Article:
7 Surprising Reasons to Quit Drinking

reasons to quit drinking red wine

Though wellness and self-care have become top of mind for so many, studies have revealed something paradoxical. Women ages 45 to 65 are consuming more alcohol.

Stress appears to be the culprit: work pressures, financial pressures, health (including menopause) challenges, caring for both children and aging parents, and overwhelming emotions (fear, loneliness, lack of worth come to mind). Ann Dowsett Johnston, author of Drink: The Intimate Relationship Between Women and Alcohol, concurs, “The pace at which most women live is punishing. … The easiest thing to do when you’re standing at the cutting board making dinner is pour yourself a glass of wine. It’s the ultimate decompression tool.”

The perils of alcohol outweigh the “drinking in moderation is good for you!” claims made in the past decade. Those promises of less cardiovascular disease, dementia, gallstones, and more don’t originate in a bottle of cabernet as once believed, according to the CDC. Instead, differences in behavior or genetics likely contribute to any health benefits.

As our happy hour culture thrives on bonding moments — who hasn’t been invited to a book club that’s really an evening of drinking hiding behind a hardback? — doctors are concerned.

Side Effects of Alcohol

The misery of a hangover cannot be overlooked, but the other side effects of alcohol, even in moderation, are significant. Here are seven reasons you might want to quit drinking.

  • The ability to metabolize alcohol declines with age due to loss of body fluid. In addition to feeling the effects of the alcohol more, as your body absorbs alcohol faster than you can metabolize, alcohol can build up in your bloodstream and amass acetaldehyde in the liver.
  • Age-related changes — eyesight, hearing, slower reflexes — can increase feelings of dizziness. As a result, alcohol-related accidents are rife among older drinkers.
  • Drinking can heighten medical conditions such as high blood pressure and ulcers. And changes in the heart and blood vessels due to alcohol can mask signs of a heart attack or other medical issues.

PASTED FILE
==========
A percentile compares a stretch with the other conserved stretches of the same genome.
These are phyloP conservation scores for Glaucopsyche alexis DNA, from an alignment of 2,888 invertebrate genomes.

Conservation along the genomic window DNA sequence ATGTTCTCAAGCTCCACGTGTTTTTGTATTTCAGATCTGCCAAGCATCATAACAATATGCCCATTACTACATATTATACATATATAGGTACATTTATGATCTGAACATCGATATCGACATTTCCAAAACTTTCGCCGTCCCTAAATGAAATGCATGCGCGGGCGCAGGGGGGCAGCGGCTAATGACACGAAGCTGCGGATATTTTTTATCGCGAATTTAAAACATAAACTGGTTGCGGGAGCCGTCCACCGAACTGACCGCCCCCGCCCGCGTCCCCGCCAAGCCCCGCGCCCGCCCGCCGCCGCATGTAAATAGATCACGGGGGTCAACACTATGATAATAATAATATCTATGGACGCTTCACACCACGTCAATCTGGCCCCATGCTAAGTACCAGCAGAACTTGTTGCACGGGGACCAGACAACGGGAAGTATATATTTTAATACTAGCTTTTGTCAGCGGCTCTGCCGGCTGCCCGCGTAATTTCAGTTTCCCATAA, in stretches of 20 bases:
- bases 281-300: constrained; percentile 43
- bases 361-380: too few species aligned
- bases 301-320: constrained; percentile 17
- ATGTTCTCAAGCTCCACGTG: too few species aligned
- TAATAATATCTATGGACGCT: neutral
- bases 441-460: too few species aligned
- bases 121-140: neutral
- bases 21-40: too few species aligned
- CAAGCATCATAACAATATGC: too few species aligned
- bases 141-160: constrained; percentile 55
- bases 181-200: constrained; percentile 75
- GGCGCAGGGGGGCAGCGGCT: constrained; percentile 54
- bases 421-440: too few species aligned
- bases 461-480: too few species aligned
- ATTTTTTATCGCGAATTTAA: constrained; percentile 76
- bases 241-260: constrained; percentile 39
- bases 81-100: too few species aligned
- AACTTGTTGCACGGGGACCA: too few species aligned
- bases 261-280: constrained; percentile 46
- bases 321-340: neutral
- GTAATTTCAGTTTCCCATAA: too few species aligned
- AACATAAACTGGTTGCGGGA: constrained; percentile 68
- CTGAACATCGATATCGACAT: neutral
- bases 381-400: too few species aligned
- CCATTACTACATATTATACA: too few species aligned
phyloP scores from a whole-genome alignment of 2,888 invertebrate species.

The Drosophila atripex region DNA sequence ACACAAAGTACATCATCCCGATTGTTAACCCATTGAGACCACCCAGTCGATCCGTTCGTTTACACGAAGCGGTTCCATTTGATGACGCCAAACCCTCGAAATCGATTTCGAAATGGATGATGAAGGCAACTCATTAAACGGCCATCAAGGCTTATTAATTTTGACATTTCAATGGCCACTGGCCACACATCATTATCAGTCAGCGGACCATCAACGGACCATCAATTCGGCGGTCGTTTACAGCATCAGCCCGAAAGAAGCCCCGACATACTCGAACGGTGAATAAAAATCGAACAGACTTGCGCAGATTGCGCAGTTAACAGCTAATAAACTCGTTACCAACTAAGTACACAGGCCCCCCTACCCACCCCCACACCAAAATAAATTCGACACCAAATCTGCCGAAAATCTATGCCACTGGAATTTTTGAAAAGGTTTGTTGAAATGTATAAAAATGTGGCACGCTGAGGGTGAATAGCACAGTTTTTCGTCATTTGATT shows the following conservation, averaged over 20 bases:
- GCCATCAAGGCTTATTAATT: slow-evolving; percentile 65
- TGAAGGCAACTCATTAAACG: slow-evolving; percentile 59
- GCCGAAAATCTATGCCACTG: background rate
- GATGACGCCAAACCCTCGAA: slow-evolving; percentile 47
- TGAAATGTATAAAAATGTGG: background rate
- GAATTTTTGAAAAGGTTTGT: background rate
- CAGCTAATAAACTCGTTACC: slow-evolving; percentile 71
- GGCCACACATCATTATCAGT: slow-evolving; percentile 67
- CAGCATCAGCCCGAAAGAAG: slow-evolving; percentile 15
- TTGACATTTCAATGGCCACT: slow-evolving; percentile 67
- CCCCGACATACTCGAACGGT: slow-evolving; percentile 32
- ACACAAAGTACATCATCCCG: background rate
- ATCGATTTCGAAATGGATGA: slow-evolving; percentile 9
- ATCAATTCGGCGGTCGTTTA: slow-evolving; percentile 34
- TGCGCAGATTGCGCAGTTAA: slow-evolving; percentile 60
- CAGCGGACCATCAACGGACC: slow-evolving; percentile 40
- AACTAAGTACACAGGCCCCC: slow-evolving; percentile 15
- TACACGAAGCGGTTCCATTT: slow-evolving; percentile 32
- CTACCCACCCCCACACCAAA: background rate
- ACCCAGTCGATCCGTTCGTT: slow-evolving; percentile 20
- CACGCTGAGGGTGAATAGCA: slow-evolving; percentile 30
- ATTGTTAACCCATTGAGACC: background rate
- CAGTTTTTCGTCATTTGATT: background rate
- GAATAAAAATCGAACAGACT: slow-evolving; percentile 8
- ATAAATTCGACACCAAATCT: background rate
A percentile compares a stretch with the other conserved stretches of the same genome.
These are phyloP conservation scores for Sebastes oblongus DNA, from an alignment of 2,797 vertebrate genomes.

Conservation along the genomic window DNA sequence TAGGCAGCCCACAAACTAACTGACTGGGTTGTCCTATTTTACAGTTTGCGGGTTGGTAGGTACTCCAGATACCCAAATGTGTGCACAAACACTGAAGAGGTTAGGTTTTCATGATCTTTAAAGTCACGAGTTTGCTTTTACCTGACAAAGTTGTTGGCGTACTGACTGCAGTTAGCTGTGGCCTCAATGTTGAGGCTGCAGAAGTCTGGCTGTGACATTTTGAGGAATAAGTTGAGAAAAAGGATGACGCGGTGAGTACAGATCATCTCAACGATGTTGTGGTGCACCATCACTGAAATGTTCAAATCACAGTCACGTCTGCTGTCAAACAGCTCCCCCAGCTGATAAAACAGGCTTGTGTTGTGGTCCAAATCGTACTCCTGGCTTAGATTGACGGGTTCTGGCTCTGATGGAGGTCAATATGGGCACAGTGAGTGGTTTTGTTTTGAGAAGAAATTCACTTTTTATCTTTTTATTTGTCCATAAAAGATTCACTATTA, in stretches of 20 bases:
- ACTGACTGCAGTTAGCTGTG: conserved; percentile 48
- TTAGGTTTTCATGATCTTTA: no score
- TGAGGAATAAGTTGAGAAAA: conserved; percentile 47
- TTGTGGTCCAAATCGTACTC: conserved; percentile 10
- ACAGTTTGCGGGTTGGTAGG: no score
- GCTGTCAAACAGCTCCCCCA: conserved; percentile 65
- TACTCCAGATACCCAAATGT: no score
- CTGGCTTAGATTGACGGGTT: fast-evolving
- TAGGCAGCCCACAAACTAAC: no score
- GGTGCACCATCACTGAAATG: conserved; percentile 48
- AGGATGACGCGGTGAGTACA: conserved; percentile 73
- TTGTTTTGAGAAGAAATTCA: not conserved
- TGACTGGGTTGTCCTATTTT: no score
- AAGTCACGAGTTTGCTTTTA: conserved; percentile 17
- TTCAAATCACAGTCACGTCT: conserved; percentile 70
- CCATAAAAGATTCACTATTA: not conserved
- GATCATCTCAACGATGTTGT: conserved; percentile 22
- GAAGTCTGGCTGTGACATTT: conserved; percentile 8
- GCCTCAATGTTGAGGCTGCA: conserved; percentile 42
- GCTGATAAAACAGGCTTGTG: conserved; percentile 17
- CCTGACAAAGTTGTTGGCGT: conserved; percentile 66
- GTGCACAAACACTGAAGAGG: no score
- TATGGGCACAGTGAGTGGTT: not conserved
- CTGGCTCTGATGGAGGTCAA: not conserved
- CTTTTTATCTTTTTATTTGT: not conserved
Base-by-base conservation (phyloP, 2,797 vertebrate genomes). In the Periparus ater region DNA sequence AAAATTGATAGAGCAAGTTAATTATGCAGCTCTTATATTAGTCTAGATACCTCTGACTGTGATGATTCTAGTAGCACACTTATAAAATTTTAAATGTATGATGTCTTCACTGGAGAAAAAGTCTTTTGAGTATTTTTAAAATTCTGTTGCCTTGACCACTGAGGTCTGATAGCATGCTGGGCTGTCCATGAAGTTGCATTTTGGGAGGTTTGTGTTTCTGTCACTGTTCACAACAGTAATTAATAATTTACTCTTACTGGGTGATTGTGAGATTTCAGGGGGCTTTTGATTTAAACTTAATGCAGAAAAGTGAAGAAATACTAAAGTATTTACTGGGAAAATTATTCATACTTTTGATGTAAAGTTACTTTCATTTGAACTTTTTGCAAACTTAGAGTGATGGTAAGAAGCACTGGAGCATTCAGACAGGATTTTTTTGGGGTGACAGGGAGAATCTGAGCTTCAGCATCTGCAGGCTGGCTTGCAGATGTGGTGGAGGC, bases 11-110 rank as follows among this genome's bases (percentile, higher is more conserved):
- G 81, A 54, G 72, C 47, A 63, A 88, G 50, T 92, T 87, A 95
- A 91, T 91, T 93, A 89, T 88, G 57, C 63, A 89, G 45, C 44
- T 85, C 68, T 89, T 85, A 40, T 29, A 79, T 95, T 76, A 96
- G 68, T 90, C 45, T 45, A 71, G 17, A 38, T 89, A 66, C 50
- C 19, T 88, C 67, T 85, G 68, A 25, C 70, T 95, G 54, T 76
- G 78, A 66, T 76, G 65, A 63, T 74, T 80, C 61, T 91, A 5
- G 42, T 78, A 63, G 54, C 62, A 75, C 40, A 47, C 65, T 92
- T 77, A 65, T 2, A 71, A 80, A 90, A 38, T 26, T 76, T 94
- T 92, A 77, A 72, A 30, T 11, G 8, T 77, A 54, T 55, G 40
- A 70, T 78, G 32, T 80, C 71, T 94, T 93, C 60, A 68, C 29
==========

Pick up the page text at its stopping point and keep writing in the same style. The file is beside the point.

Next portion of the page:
• Older women tend to take more medication, and mixing alcohol with over-the-counter and prescription drugs can be dangerous or even fatal.
  • The International Agency for Research on Cancer has findings that alcohol can cause several cancers. Understandably, the more alcohol a person drinks over time, the higher the risk of developing an alcohol-associated cancer, but this also applies to light drinkers.
  • Alcohol can worsen menopause symptoms, including hot flashes and night sweats, weight gain, and depression.
  • Alcohol is a diuretic. It dries everything out, from your skin to your mucus membranes. So you end up looking older and suffering dryness everywhere — including your vagina.

Quit Drinking to Be Your Best

This reality check is not meant to take the joy from your life, but rather to help you understand how something you do on autopilot might be doing more harm than good. As Holly Whitaker, a pioneer in what’s been dubbed the sober curious movement and author of Quit Like a Woman: The Radical Choice to Not Drink in a Culture Obsessed With Alcohol, declares, “Build a life you don’t want to escape from!”

Never has there been better advice. Recognizing how our drinking culture hurts women, we look to fitness, meditation, travel, friendship, community engagement, and the joy of learning new things (we’re looking at you, guitar!) as gratifying ways for socializing and stress relief. No BYOB required.

Photo: Instants

About the author
Christine Morrison lives for — and writes about — all things fitness, wellness, fashion, and beauty.

Filed under: Nutrition, Your Body, Your Mind

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